Response: Stoning is not mentioned in the Qur'an
It derives from Judaic scripture, which Muslims venerate, as I'm sure you know.

Beheading is mentioned in war, and no teaching in the Qur'an says to oppress women or oppression at all.
Fati, ancient Muslm thought has the same problem as ancient Judaic and Christian thought: it's so self-satisfiedly, closed-mindedly patriarchal, it cannot even see its own bigotry toward women.

Judaic and Christian thought are not superior on this, but their cultures have had longer to challenge and change it for largely economic reasons. Muslim countries have a respectable recent history of women in power despite Muslim patriarchies (Benazir Bhutto in Pakistan and Megawati Soekarnoputri in Indonesia for example, plus a growing range of female legislators in places like Afghanistan and Turkey.) This is not a matter that needs Western agitation to develop: under stable economic development, Muslim women can and shall develop it themselves.

On the other hand, men in Muslim countries are about where men in Christian countries were in the late 19th century: they still can't see the problem.

That'll change. :)
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Wahhabism: How the West Established TerrorismPosted 2 years Ago

At 9/1/2016 6:06:40 PM, Fatihah wrote:
Every single Muslim state in existence was once colonized by Europe or countries in Europe.

I don't believe that's true of Turkey, Fati, though I think it broadly true. Turkey was occupied after WWI, and has certainly felt European influence in its affairs, but I don't believe it was ever colonised. I also agree that a great deal of the developmental issues afflicting Muslim states today are legacies of Eurocolonialism and petrohegemonism -- and that's not just true of Muslim states, but of course of non-Muslim and non-Christian states in Southeast Asia and the Pacific.

On the other hand, the way corruption, injustice and cruelty expressed in Muslim states are culturally-dependent. The stonings, beheadings and particular forms of female oppression do not come from colonial influences: their influences are found in the Qur'an, while the culture of bribery is pre-Islamic, and never seems to have been reformed.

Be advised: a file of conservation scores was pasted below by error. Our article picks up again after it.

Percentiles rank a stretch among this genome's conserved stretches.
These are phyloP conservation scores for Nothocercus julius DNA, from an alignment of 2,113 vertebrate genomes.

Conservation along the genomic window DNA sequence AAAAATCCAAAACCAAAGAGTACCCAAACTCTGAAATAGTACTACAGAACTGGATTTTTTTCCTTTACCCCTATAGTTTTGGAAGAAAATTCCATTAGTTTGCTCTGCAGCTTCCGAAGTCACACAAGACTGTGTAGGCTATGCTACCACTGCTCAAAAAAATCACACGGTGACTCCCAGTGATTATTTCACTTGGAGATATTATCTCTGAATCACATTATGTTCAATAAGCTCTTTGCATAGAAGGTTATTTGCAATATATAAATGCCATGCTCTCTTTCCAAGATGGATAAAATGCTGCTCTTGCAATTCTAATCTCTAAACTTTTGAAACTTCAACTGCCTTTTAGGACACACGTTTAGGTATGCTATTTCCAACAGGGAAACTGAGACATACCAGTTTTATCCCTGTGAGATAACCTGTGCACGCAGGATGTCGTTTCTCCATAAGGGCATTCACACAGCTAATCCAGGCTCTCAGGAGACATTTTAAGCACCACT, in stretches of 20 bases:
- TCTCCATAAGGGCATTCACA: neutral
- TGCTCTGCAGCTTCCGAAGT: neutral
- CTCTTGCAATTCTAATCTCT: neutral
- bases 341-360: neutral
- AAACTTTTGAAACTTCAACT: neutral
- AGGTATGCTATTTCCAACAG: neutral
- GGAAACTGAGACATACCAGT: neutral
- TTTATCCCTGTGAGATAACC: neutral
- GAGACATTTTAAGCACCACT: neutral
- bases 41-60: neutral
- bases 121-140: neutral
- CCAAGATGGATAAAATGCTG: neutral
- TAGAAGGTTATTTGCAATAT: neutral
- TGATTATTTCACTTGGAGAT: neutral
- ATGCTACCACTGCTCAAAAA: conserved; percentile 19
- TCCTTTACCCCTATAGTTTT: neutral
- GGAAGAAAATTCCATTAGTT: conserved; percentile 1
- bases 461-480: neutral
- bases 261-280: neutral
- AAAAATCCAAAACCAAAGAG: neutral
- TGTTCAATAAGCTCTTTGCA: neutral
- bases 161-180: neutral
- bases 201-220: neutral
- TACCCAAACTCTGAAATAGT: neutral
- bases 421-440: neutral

Moreover, the Muslim states that have developed notions of secular justice, religious equality, gender equality and human dignity (I'd place Turkey and Indonesia as more developed than most on these matters) seem to have done so despite their colonial and Muslim heritage.

So you're right that it's more complex than Atlantic bigotry normally describes, but it's also more complex than Muslim nationalism normally describes too.

I agree with you that Wahhabism serves nobody but a few theocratic families, and that its dominance in the Middle East is largely to related to the actions of petrohegemonistic interests. Atlantic states have interfered with the state affairs of many countries (including those of other Atlantic states), and often made politically naive and socially unjust decisions based largely on greed.

They've paid for those decisions too, of course. But there's no doubt that the citizens of affected states, and their neighbours have paid more.

So I don't agree with everything you say, but you're right that Atlantic reporting on these matters is an airless echo-chamber. It's helpful and informative to see another perspective.

Thank you for posting, and I hope you will continue to do so.
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A Third ChoicePosted 2 years Ago

At 9/1/2016 2:30:45 AM, Tree_of_Death wrote:
This is my first venture into the religion forum...I normally try to avoid it because any attempt at logical discussion is derailed by both theists and atheists alike who have no respect for other people's views.

Anyhow, I've noticed that there is a dichotomy that has been created in this forum. When discussing the origin of the universe, atheists claim that the Big Bang created the universe, and theists (usu. Christians) claim that the universe was created by God.
Hi ToD...

Technically, you're incorrect. The people who derive a big bang causing the inception of the universe are called scientists, and they're of many faiths.

As to what the religious believe, it depends on what they think they can get away with saying they believe. Abrahamic theists used to believe that the universe was the Earth, with the sun, moon and stars created specifically to illuminate it. They so believed that this was the only possible interpretation of Genesis, and that a false Genesis couldn't be authorised by a real God that contesting this was considered blasphemy and they'd punish you for it in some very nasty ways to silence you.

This continued for some 1200 years, through to the 16th century.

They were wrong -- they now all know they're wrong, but now they believe that it's okay for theology to interpret scripture differently, and despite their appalling rate of error in authentication, interpretation and prediction from scripture, some still insist they have the authority to say that more careful and diligently tested methods are wrong.

The matter is essentially closed, ToD: theological predictions about the universe should not be trusted because the people authoring and interpreting those predictions cannot be trusted. No reconciliation of these viewpoints is needed, because people who wish to serially lie about their ignorance deserve no respect for having done so.

I postulate (here's where the Buddhist theory comes in) that the universe is just one in a cyclical string of infinite universes.
We know quite a lot about the inception of matter, but very little about the inception of the Bang. There are many postulates around. We don't yet know how to test them.